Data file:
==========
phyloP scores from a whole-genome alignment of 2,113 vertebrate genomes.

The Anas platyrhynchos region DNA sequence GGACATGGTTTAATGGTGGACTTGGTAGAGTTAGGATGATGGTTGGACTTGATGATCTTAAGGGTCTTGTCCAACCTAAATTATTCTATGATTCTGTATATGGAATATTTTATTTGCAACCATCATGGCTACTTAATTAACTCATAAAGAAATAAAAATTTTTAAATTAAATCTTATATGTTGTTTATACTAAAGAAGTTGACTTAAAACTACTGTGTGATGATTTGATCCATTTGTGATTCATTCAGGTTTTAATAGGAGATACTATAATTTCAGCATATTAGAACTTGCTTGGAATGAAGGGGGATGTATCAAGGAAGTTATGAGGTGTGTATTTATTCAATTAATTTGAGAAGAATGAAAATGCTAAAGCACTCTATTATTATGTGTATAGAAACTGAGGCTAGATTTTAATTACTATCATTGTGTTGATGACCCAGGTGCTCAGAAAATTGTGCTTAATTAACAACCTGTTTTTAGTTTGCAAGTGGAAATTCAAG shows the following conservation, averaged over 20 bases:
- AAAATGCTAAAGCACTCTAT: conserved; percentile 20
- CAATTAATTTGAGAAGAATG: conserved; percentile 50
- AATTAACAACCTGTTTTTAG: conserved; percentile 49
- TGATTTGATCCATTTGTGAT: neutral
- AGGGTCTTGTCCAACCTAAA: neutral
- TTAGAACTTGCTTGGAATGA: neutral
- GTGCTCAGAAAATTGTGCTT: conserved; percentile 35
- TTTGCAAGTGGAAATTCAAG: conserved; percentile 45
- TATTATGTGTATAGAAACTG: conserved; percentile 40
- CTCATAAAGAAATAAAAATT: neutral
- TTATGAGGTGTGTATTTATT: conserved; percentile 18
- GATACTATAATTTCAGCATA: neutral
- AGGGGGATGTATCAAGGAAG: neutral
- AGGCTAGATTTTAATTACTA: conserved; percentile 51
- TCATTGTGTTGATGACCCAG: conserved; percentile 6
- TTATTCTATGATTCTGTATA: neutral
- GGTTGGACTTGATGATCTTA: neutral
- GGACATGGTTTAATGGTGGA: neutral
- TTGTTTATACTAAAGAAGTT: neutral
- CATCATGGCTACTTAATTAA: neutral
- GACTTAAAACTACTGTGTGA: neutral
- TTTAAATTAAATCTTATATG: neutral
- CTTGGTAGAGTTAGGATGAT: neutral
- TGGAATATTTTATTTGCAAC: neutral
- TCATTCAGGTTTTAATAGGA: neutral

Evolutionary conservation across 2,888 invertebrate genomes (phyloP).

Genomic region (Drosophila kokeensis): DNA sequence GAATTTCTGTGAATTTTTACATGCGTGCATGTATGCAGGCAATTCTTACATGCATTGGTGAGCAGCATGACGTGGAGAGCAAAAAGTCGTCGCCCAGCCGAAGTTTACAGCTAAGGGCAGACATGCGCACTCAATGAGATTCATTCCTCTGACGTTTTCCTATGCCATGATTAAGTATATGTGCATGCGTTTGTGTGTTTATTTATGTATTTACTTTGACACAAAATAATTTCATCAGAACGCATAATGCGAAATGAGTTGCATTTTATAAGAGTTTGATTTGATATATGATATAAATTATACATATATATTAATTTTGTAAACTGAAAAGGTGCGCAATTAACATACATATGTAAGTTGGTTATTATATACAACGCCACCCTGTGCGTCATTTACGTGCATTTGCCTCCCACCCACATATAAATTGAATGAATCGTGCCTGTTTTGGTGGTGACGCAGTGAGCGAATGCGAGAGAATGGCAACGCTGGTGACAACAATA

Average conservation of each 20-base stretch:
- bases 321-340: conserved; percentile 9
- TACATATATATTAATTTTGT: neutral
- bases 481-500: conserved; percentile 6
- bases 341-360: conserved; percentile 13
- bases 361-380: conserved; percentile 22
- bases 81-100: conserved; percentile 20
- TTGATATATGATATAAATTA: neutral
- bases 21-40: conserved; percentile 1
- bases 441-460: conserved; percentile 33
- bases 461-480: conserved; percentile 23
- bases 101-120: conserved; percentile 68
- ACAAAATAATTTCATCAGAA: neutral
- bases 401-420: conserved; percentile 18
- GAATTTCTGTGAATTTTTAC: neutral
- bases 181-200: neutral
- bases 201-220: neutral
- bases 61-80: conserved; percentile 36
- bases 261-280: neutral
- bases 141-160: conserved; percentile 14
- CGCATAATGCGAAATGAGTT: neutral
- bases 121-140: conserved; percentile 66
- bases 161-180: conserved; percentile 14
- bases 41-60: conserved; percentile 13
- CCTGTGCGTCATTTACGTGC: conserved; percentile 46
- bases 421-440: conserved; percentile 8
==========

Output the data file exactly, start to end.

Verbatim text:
phyloP scores from a whole-genome alignment of 2,113 vertebrate genomes.

The Anas platyrhynchos region DNA sequence GGACATGGTTTAATGGTGGACTTGGTAGAGTTAGGATGATGGTTGGACTTGATGATCTTAAGGGTCTTGTCCAACCTAAATTATTCTATGATTCTGTATATGGAATATTTTATTTGCAACCATCATGGCTACTTAATTAACTCATAAAGAAATAAAAATTTTTAAATTAAATCTTATATGTTGTTTATACTAAAGAAGTTGACTTAAAACTACTGTGTGATGATTTGATCCATTTGTGATTCATTCAGGTTTTAATAGGAGATACTATAATTTCAGCATATTAGAACTTGCTTGGAATGAAGGGGGATGTATCAAGGAAGTTATGAGGTGTGTATTTATTCAATTAATTTGAGAAGAATGAAAATGCTAAAGCACTCTATTATTATGTGTATAGAAACTGAGGCTAGATTTTAATTACTATCATTGTGTTGATGACCCAGGTGCTCAGAAAATTGTGCTTAATTAACAACCTGTTTTTAGTTTGCAAGTGGAAATTCAAG shows the following conservation, averaged over 20 bases:
- AAAATGCTAAAGCACTCTAT: conserved; percentile 20
- CAATTAATTTGAGAAGAATG: conserved; percentile 50
- AATTAACAACCTGTTTTTAG: conserved; percentile 49
- TGATTTGATCCATTTGTGAT: neutral
- AGGGTCTTGTCCAACCTAAA: neutral
- TTAGAACTTGCTTGGAATGA: neutral
- GTGCTCAGAAAATTGTGCTT: conserved; percentile 35
- TTTGCAAGTGGAAATTCAAG: conserved; percentile 45
- TATTATGTGTATAGAAACTG: conserved; percentile 40
- CTCATAAAGAAATAAAAATT: neutral
- TTATGAGGTGTGTATTTATT: conserved; percentile 18
- GATACTATAATTTCAGCATA: neutral
- AGGGGGATGTATCAAGGAAG: neutral
- AGGCTAGATTTTAATTACTA: conserved; percentile 51
- TCATTGTGTTGATGACCCAG: conserved; percentile 6
- TTATTCTATGATTCTGTATA: neutral
- GGTTGGACTTGATGATCTTA: neutral
- GGACATGGTTTAATGGTGGA: neutral
- TTGTTTATACTAAAGAAGTT: neutral
- CATCATGGCTACTTAATTAA: neutral
- GACTTAAAACTACTGTGTGA: neutral
- TTTAAATTAAATCTTATATG: neutral
- CTTGGTAGAGTTAGGATGAT: neutral
- TGGAATATTTTATTTGCAAC: neutral
- TCATTCAGGTTTTAATAGGA: neutral

Evolutionary conservation across 2,888 invertebrate genomes (phyloP).

Genomic region (Drosophila kokeensis): DNA sequence GAATTTCTGTGAATTTTTACATGCGTGCATGTATGCAGGCAATTCTTACATGCATTGGTGAGCAGCATGACGTGGAGAGCAAAAAGTCGTCGCCCAGCCGAAGTTTACAGCTAAGGGCAGACATGCGCACTCAATGAGATTCATTCCTCTGACGTTTTCCTATGCCATGATTAAGTATATGTGCATGCGTTTGTGTGTTTATTTATGTATTTACTTTGACACAAAATAATTTCATCAGAACGCATAATGCGAAATGAGTTGCATTTTATAAGAGTTTGATTTGATATATGATATAAATTATACATATATATTAATTTTGTAAACTGAAAAGGTGCGCAATTAACATACATATGTAAGTTGGTTATTATATACAACGCCACCCTGTGCGTCATTTACGTGCATTTGCCTCCCACCCACATATAAATTGAATGAATCGTGCCTGTTTTGGTGGTGACGCAGTGAGCGAATGCGAGAGAATGGCAACGCTGGTGACAACAATA

Average conservation of each 20-base stretch:
- bases 321-340: conserved; percentile 9
- TACATATATATTAATTTTGT: neutral
- bases 481-500: conserved; percentile 6
- bases 341-360: conserved; percentile 13
- bases 361-380: conserved; percentile 22
- bases 81-100: conserved; percentile 20
- TTGATATATGATATAAATTA: neutral
- bases 21-40: conserved; percentile 1
- bases 441-460: conserved; percentile 33
- bases 461-480: conserved; percentile 23
- bases 101-120: conserved; percentile 68
- ACAAAATAATTTCATCAGAA: neutral
- bases 401-420: conserved; percentile 18
- GAATTTCTGTGAATTTTTAC: neutral
- bases 181-200: neutral
- bases 201-220: neutral
- bases 61-80: conserved; percentile 36
- bases 261-280: neutral
- bases 141-160: conserved; percentile 14
- CGCATAATGCGAAATGAGTT: neutral
- bases 121-140: conserved; percentile 66
- bases 161-180: conserved; percentile 14
- bases 41-60: conserved; percentile 13
- CCTGTGCGTCATTTACGTGC: conserved; percentile 46
- bases 421-440: conserved; percentile 8